In your About section, you talk about how the blog was originally based on your own dream to be a frontman of a rock band.  Can you talk about your own personal journey a little bit?  And why did you end the journey after that band rejection you mention?

It all started with being so inspired by live band karaoke and being encouraged by others to start a band, that I went out and did it. The night that solidified it was when I went to see Electric Six perform at Middle East in Cambridge, MA. That concert was one of the fondest memories I’ll ever cherish. It inspired me to get out there and either join a band or form one. The original format of JOAF was about me following my dream of becoming a frontman, that’s where the site’s title came from. I had auditioned for two bands prior to the third one and it unfortunately didn’t work out. The third one came as a huge disappointment, considering that my good friend was in the band and I really got my hopes up for this to work out. This third rejection took place in May 2013 and I had already been interviewing musicians for JOAF for three months. I had been more interested in doing interviews for the site, rather than tracking my progress with an assortment of posts regarding potential band names, voice lessons, and a composition notebook of lyrics. People that I don’t know would be far more likely to check out the site if it’s less about me and more about the musicians that they know and love. I wanted to shift my focus to one thing and since my dream of being a frontman wasn’t going anywhere, I decided to lay that dream to rest and follow the dream of focusing on my site and being a music journalist. One year later and I feel I made the right decision.

While having a powerful frontperson is extremely important, what else do you think makes a band “tick” on stage and in the practice room?

I feel that the band’s chemistry is key. Not only with writing music, but also their banter on stage. I love when band members aren’t afraid to be spontaneous on stage in between songs and joke around with each other and with the crowd. I’m not a fan of bands who say nothing more than “Thank you.” in between songs all night. On top of that, I love seeing band members interact with their fans after the show, whether it be outside or at the merchandise booth. I also like to see bands not take themselves too seriously. Band members who keep up on social media, such as Facebook and Twitter, is always welcome. Electric Six has some of the best Facebook posts for their shows on the tour. They give facts and history lessons on the towns that they are playing in that night. I also like to see a frontperson include their band members in the live performance. Whether it be introducing them, rocking out with them during a song, or the banter that I mentioned before, it’s nice to include those who are playing the instruments at your shows and on your record.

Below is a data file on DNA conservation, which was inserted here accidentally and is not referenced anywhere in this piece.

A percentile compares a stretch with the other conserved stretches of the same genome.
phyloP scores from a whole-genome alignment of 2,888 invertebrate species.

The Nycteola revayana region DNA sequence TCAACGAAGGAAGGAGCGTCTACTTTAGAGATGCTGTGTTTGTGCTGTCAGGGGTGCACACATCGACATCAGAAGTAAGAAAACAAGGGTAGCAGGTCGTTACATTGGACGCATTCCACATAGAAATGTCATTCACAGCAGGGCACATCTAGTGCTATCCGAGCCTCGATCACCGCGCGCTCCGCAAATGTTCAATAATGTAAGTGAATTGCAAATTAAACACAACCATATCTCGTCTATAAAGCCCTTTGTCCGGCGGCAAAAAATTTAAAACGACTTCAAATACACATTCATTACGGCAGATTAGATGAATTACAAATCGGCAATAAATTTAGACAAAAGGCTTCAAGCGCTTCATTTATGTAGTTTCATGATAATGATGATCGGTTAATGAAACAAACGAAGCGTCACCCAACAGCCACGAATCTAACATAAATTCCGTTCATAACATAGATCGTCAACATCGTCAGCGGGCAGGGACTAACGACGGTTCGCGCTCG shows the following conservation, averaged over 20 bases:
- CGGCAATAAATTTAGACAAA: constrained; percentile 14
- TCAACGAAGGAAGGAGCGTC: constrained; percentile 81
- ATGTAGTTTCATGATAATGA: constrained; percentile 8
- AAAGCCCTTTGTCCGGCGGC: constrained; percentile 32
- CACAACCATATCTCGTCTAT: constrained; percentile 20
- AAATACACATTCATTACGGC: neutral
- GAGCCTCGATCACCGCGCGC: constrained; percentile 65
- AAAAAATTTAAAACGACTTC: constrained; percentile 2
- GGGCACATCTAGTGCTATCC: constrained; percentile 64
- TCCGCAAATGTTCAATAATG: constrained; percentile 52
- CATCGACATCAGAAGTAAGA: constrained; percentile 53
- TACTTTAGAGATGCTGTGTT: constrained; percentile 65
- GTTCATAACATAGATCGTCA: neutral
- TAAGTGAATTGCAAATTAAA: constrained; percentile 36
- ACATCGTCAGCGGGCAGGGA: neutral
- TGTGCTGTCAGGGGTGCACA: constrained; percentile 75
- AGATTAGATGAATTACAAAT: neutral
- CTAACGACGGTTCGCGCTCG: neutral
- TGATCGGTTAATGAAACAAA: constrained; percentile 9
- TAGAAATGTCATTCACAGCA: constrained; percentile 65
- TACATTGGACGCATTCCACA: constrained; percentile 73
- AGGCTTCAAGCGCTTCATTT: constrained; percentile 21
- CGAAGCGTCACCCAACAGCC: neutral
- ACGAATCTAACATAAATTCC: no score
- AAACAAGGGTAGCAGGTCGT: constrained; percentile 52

What are some of your favorite local bands?  

As I said before, I am a huge fan of Bandwith Karaoke. I can confidently say that live band karaoke changed my life. I also have to give props to The Framecell, a former band out of New Britain. One of the band members gave me their CD, Metaphors and Abstract Imagery, and it was great music. I love their track, The Psychology Involved. I think that John Ryan is a fantastic musician, he is both the frontman of the cover band, Explicit, and the hard rock band, Down Monday. I have many wonderful (and drunken) memories of the 2011 Explicit shows. Five Second Rule was a great cover band, as well. They played a lot of different covers than what most cover bands play, Lit Up by Buckcherry, Suck My Kiss by Red Hot Chili Peppers, and Bodies by Drowning Pool. I also think more people should keep an eye out for She Walks Without Legs and Scatterhead.

If you could front any band ever, what band would it be and why?

Definitely Nine Inch Nails. Their concerts seem like no other in the world. Or Queens of the Stone Age, seeing them for the first time last year was surreal. Being in the same room as Josh Homme was mindblowing.

What do you do when you’re not writing for Journey of a Frontman?

I often enjoy driving aimlessly while listening to music on my iPod. I love to drink coffee and sometimes, I’ll go to coffee shops and read. I don’t drink, so coffee is my big night out. I like to listen to podcasts. If you haven’t listened to Comedy Metal Midgets, you’re missing out! When I can, I go over to New York City. However, I try to stay away from Times Square. I head on over to St. Mark’s Place to go to Trash and Vaudeville and Abraco. And of course, I love going to concerts.

For more from Alex, find Journey of a Frontman on Facebook and Twitter.